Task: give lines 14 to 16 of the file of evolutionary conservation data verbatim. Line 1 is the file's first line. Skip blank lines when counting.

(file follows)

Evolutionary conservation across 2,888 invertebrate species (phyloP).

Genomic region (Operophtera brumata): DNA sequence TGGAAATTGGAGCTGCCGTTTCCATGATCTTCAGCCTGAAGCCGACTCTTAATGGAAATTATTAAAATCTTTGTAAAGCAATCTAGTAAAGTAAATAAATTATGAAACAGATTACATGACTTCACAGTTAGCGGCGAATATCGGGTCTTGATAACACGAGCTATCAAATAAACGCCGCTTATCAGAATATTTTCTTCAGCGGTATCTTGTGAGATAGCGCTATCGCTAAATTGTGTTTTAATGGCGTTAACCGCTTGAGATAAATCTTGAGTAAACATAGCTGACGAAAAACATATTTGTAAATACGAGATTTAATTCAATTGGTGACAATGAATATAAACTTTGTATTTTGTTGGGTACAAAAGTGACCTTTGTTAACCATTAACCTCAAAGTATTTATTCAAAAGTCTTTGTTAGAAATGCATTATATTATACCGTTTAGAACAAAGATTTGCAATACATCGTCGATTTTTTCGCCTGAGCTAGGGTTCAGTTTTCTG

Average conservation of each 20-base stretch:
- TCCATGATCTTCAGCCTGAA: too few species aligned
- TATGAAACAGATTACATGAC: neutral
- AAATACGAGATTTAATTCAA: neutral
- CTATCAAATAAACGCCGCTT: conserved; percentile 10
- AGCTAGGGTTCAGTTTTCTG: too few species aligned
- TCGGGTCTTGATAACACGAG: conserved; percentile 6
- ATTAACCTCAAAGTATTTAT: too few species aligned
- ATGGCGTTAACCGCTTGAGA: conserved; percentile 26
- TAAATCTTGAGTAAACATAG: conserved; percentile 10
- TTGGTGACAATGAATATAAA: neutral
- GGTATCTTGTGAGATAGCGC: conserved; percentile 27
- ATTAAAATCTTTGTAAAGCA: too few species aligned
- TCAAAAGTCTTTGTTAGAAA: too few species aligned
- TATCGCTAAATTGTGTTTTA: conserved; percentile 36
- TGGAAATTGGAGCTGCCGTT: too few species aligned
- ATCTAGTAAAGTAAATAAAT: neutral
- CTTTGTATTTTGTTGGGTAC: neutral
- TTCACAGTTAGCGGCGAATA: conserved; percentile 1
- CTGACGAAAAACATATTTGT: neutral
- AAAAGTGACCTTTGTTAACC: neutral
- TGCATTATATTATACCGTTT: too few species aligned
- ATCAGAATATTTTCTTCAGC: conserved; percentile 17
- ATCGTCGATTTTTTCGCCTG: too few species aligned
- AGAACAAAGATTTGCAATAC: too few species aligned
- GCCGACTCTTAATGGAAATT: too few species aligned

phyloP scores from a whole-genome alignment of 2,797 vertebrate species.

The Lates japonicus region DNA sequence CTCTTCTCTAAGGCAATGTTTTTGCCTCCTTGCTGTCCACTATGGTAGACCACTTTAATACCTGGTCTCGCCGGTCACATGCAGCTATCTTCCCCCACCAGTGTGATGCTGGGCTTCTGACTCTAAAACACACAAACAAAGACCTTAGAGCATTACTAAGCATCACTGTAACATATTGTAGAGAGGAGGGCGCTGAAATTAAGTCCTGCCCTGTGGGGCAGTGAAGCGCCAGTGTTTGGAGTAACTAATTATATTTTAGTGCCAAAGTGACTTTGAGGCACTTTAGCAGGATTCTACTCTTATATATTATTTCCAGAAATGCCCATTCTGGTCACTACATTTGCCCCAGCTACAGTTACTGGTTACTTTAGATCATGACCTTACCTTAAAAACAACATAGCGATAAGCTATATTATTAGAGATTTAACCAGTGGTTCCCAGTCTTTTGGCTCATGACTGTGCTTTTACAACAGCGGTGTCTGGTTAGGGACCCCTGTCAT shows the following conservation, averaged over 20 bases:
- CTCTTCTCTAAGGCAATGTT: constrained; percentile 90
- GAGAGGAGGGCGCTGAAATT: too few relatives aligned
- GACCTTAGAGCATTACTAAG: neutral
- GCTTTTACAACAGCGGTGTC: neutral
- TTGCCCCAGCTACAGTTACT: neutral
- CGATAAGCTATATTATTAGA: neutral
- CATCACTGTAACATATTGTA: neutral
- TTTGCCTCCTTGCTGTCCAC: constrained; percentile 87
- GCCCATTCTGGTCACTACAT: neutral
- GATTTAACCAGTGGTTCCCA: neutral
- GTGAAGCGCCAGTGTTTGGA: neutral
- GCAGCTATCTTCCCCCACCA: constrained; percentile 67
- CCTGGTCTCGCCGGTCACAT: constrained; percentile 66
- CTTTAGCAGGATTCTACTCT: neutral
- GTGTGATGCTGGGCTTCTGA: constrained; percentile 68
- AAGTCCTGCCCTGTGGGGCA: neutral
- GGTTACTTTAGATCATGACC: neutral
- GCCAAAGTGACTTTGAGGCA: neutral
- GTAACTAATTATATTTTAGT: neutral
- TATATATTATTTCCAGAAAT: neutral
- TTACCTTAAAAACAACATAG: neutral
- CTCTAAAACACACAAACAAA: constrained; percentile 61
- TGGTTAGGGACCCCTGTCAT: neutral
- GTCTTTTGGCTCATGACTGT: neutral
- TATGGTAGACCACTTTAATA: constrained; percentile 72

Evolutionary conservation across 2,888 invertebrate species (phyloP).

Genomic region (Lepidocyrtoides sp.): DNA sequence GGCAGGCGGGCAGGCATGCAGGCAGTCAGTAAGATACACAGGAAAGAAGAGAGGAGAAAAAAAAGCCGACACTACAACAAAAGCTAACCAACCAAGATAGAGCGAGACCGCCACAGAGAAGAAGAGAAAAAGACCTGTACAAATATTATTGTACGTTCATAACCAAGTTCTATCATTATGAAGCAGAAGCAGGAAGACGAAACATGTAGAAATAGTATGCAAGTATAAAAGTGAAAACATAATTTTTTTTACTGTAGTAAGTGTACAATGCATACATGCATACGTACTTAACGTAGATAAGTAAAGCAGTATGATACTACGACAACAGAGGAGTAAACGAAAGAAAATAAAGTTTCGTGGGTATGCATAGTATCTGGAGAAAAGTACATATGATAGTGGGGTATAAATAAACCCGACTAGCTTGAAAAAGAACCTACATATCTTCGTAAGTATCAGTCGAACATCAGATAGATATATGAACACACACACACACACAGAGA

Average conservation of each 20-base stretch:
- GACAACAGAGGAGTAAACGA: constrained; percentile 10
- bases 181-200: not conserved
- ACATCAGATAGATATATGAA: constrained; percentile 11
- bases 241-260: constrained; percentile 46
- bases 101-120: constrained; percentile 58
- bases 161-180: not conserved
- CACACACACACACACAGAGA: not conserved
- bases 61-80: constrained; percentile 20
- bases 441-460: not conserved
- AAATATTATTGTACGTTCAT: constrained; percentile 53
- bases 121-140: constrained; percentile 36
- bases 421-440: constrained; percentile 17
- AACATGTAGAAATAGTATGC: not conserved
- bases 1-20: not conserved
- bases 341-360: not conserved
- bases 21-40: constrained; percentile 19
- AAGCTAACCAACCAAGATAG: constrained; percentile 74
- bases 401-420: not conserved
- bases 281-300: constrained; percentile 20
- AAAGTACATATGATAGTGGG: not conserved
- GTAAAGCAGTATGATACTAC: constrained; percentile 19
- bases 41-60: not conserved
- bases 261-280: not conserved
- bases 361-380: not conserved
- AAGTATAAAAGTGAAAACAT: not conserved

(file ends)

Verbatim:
- GGTATCTTGTGAGATAGCGC: conserved; percentile 27
- ATTAAAATCTTTGTAAAGCA: too few species aligned
- TCAAAAGTCTTTGTTAGAAA: too few species aligned